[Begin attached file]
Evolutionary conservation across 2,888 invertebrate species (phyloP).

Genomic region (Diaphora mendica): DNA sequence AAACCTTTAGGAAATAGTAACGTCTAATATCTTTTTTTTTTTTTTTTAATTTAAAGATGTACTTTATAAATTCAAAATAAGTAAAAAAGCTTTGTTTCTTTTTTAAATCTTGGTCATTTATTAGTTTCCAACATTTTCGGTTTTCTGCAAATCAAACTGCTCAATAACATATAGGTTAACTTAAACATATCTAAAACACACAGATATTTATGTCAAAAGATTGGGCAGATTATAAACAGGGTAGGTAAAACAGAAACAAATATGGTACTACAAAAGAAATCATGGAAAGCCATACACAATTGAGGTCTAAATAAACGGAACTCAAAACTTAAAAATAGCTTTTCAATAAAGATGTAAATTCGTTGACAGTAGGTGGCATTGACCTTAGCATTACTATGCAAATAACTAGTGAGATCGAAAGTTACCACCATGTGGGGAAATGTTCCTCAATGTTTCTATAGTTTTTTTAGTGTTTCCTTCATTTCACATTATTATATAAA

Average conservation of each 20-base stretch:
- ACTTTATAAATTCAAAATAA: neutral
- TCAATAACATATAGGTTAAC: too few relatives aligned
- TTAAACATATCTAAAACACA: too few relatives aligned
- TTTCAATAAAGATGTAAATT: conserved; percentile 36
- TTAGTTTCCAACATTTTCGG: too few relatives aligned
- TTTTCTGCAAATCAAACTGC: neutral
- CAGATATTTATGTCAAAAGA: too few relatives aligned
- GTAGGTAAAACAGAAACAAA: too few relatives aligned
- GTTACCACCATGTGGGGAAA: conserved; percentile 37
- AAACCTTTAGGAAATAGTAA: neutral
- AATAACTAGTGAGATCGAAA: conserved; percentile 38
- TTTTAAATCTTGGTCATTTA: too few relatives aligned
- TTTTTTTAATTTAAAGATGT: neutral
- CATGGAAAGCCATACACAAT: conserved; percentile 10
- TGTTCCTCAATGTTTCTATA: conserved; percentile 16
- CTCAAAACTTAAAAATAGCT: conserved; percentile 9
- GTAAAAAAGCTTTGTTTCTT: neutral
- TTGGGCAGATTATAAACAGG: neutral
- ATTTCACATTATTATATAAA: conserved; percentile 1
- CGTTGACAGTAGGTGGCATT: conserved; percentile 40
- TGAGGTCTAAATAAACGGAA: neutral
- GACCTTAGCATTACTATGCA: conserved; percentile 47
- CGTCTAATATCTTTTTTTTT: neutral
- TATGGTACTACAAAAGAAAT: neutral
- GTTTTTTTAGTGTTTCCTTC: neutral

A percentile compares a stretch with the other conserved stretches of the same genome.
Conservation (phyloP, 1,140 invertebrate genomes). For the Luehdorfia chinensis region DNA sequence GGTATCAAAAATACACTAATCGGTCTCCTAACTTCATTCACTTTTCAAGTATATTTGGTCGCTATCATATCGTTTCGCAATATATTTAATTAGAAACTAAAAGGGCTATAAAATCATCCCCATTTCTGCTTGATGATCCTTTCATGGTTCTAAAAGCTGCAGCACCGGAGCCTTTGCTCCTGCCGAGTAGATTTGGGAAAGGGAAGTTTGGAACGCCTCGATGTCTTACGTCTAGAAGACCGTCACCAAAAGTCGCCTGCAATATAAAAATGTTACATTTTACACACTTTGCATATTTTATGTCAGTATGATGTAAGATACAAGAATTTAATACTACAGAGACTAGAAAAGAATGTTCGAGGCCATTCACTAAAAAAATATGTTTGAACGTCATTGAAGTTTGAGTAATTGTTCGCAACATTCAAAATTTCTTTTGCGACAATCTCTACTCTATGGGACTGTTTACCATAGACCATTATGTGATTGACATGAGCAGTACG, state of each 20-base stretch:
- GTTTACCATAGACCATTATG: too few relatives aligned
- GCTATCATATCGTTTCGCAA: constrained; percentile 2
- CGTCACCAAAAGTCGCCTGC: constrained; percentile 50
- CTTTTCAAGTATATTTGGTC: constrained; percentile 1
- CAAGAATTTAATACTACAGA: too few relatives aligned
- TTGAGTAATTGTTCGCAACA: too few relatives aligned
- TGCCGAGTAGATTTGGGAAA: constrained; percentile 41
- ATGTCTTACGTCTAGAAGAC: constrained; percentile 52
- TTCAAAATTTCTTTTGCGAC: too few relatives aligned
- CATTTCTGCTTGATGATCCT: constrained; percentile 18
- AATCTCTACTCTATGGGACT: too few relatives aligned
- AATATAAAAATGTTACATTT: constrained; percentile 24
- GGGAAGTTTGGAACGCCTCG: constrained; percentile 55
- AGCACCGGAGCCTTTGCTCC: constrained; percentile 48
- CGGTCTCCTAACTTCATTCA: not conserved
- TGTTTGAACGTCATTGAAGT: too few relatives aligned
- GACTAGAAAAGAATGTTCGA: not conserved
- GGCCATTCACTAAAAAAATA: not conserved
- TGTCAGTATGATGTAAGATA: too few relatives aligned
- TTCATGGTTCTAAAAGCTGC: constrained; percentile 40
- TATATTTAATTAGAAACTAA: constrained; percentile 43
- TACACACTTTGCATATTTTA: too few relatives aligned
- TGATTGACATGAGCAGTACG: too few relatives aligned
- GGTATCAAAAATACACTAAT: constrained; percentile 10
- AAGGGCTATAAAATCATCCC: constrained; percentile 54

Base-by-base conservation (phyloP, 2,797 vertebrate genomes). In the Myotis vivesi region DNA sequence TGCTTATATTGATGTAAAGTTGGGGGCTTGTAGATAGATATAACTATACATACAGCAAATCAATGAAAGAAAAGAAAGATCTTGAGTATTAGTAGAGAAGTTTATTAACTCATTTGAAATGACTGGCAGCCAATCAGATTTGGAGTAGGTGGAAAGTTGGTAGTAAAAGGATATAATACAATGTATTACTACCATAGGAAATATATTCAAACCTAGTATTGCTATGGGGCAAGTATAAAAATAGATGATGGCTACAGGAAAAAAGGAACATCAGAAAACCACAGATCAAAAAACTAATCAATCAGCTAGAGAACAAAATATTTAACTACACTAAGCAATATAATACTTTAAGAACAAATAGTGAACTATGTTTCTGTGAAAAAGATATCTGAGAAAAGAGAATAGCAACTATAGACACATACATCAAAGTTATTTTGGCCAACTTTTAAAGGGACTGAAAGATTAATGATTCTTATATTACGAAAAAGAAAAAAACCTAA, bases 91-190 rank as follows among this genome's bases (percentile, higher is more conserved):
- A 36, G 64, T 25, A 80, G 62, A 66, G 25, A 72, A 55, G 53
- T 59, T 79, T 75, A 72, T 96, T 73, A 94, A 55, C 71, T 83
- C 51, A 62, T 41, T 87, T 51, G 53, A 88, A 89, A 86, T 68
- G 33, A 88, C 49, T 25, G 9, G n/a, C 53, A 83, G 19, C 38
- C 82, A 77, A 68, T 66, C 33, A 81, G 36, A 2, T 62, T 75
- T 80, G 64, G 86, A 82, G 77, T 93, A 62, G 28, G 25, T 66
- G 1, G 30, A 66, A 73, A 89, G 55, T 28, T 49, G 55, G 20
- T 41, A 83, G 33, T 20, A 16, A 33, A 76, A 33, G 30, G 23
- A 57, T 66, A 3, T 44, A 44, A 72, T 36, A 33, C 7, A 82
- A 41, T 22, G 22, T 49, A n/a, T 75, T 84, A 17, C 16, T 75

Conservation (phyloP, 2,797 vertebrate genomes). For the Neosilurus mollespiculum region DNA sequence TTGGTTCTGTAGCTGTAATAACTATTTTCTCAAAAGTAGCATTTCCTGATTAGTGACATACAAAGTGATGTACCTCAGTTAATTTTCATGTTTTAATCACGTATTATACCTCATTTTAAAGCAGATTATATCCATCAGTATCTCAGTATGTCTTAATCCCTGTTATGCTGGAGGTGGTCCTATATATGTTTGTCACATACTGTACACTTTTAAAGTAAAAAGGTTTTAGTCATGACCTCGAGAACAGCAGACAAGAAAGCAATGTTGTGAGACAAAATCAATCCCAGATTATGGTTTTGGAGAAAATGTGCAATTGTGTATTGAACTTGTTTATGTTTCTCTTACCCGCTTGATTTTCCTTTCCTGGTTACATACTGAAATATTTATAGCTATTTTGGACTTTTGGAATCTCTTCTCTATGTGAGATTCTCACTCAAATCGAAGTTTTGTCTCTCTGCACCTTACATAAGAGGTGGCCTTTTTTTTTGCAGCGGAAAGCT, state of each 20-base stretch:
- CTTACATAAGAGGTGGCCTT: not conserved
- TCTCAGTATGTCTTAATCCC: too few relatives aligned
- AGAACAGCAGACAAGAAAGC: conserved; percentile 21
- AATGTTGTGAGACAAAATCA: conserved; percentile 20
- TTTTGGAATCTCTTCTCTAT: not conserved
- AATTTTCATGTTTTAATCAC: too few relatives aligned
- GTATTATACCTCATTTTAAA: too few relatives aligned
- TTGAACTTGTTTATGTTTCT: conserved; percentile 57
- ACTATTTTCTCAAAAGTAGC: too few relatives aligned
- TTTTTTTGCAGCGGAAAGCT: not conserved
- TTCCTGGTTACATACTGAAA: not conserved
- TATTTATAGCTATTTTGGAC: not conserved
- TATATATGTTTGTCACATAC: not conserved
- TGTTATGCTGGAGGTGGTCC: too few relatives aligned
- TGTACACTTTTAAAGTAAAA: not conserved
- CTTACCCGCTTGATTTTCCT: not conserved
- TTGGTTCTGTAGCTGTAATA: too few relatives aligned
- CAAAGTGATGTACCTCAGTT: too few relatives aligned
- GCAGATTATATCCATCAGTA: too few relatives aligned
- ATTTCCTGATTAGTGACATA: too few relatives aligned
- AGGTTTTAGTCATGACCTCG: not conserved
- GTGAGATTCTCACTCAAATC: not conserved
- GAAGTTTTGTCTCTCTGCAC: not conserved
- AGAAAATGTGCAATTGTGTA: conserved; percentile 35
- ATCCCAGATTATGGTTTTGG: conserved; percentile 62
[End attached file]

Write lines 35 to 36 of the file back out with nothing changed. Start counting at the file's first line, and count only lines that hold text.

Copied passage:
- CAAGAATTTAATACTACAGA: too few relatives aligned
- TTGAGTAATTGTTCGCAACA: too few relatives aligned